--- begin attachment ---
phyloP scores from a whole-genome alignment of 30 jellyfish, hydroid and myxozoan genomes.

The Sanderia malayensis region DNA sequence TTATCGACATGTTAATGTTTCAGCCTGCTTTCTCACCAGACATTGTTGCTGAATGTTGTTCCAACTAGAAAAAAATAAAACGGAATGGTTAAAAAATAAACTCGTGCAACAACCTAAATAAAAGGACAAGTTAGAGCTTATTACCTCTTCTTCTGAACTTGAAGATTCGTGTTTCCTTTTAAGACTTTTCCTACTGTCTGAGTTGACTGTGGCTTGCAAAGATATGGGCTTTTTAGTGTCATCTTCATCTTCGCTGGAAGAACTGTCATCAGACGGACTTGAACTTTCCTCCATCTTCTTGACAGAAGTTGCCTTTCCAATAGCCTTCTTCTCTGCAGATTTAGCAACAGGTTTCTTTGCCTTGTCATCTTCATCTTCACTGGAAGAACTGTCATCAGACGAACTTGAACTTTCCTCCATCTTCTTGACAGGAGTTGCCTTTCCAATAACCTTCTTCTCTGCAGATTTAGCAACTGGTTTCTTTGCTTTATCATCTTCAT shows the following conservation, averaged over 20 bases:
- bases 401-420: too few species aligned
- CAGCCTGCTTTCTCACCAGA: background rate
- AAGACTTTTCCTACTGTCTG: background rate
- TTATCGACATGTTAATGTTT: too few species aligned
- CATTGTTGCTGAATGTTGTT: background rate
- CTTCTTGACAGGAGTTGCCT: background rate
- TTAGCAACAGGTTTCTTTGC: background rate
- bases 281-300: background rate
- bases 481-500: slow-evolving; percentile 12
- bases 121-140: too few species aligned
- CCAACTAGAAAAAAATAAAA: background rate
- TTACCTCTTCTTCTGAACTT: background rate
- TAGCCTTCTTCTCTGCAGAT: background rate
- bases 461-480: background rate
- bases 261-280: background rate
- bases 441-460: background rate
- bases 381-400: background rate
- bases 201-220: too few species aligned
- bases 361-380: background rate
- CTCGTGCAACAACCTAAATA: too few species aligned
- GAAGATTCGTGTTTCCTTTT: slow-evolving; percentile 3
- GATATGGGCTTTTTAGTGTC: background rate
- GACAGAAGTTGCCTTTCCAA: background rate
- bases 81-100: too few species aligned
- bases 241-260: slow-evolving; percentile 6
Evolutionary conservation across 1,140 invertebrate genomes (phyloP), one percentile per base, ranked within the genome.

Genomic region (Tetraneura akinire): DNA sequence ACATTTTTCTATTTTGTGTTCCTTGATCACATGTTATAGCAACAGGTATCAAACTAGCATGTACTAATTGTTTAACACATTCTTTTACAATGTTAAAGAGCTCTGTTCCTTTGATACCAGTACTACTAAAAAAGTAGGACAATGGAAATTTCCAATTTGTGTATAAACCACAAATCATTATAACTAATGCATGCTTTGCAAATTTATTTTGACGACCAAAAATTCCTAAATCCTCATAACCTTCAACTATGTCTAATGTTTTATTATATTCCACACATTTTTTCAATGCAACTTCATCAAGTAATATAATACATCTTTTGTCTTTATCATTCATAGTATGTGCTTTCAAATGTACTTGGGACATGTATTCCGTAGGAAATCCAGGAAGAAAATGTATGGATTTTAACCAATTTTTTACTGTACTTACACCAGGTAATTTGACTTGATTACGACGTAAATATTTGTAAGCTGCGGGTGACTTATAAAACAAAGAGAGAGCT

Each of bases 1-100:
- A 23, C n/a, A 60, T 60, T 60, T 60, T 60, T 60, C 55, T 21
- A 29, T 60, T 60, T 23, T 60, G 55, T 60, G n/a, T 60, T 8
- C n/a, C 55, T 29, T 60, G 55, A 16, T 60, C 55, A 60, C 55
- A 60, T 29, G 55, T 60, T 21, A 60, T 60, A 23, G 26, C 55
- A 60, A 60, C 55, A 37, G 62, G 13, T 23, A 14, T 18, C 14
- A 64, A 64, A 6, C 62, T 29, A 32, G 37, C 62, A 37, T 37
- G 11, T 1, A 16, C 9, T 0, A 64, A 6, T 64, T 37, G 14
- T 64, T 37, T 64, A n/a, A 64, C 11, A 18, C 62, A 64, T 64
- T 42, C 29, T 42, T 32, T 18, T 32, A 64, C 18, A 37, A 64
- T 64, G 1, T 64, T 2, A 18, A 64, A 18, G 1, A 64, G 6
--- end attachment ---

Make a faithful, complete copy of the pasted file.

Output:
phyloP scores from a whole-genome alignment of 30 jellyfish, hydroid and myxozoan genomes.

The Sanderia malayensis region DNA sequence TTATCGACATGTTAATGTTTCAGCCTGCTTTCTCACCAGACATTGTTGCTGAATGTTGTTCCAACTAGAAAAAAATAAAACGGAATGGTTAAAAAATAAACTCGTGCAACAACCTAAATAAAAGGACAAGTTAGAGCTTATTACCTCTTCTTCTGAACTTGAAGATTCGTGTTTCCTTTTAAGACTTTTCCTACTGTCTGAGTTGACTGTGGCTTGCAAAGATATGGGCTTTTTAGTGTCATCTTCATCTTCGCTGGAAGAACTGTCATCAGACGGACTTGAACTTTCCTCCATCTTCTTGACAGAAGTTGCCTTTCCAATAGCCTTCTTCTCTGCAGATTTAGCAACAGGTTTCTTTGCCTTGTCATCTTCATCTTCACTGGAAGAACTGTCATCAGACGAACTTGAACTTTCCTCCATCTTCTTGACAGGAGTTGCCTTTCCAATAACCTTCTTCTCTGCAGATTTAGCAACTGGTTTCTTTGCTTTATCATCTTCAT shows the following conservation, averaged over 20 bases:
- bases 401-420: too few species aligned
- CAGCCTGCTTTCTCACCAGA: background rate
- AAGACTTTTCCTACTGTCTG: background rate
- TTATCGACATGTTAATGTTT: too few species aligned
- CATTGTTGCTGAATGTTGTT: background rate
- CTTCTTGACAGGAGTTGCCT: background rate
- TTAGCAACAGGTTTCTTTGC: background rate
- bases 281-300: background rate
- bases 481-500: slow-evolving; percentile 12
- bases 121-140: too few species aligned
- CCAACTAGAAAAAAATAAAA: background rate
- TTACCTCTTCTTCTGAACTT: background rate
- TAGCCTTCTTCTCTGCAGAT: background rate
- bases 461-480: background rate
- bases 261-280: background rate
- bases 441-460: background rate
- bases 381-400: background rate
- bases 201-220: too few species aligned
- bases 361-380: background rate
- CTCGTGCAACAACCTAAATA: too few species aligned
- GAAGATTCGTGTTTCCTTTT: slow-evolving; percentile 3
- GATATGGGCTTTTTAGTGTC: background rate
- GACAGAAGTTGCCTTTCCAA: background rate
- bases 81-100: too few species aligned
- bases 241-260: slow-evolving; percentile 6
Evolutionary conservation across 1,140 invertebrate genomes (phyloP), one percentile per base, ranked within the genome.

Genomic region (Tetraneura akinire): DNA sequence ACATTTTTCTATTTTGTGTTCCTTGATCACATGTTATAGCAACAGGTATCAAACTAGCATGTACTAATTGTTTAACACATTCTTTTACAATGTTAAAGAGCTCTGTTCCTTTGATACCAGTACTACTAAAAAAGTAGGACAATGGAAATTTCCAATTTGTGTATAAACCACAAATCATTATAACTAATGCATGCTTTGCAAATTTATTTTGACGACCAAAAATTCCTAAATCCTCATAACCTTCAACTATGTCTAATGTTTTATTATATTCCACACATTTTTTCAATGCAACTTCATCAAGTAATATAATACATCTTTTGTCTTTATCATTCATAGTATGTGCTTTCAAATGTACTTGGGACATGTATTCCGTAGGAAATCCAGGAAGAAAATGTATGGATTTTAACCAATTTTTTACTGTACTTACACCAGGTAATTTGACTTGATTACGACGTAAATATTTGTAAGCTGCGGGTGACTTATAAAACAAAGAGAGAGCT

Each of bases 1-100:
- A 23, C n/a, A 60, T 60, T 60, T 60, T 60, T 60, C 55, T 21
- A 29, T 60, T 60, T 23, T 60, G 55, T 60, G n/a, T 60, T 8
- C n/a, C 55, T 29, T 60, G 55, A 16, T 60, C 55, A 60, C 55
- A 60, T 29, G 55, T 60, T 21, A 60, T 60, A 23, G 26, C 55
- A 60, A 60, C 55, A 37, G 62, G 13, T 23, A 14, T 18, C 14
- A 64, A 64, A 6, C 62, T 29, A 32, G 37, C 62, A 37, T 37
- G 11, T 1, A 16, C 9, T 0, A 64, A 6, T 64, T 37, G 14
- T 64, T 37, T 64, A n/a, A 64, C 11, A 18, C 62, A 64, T 64
- T 42, C 29, T 42, T 32, T 18, T 32, A 64, C 18, A 37, A 64
- T 64, G 1, T 64, T 2, A 18, A 64, A 18, G 1, A 64, G 6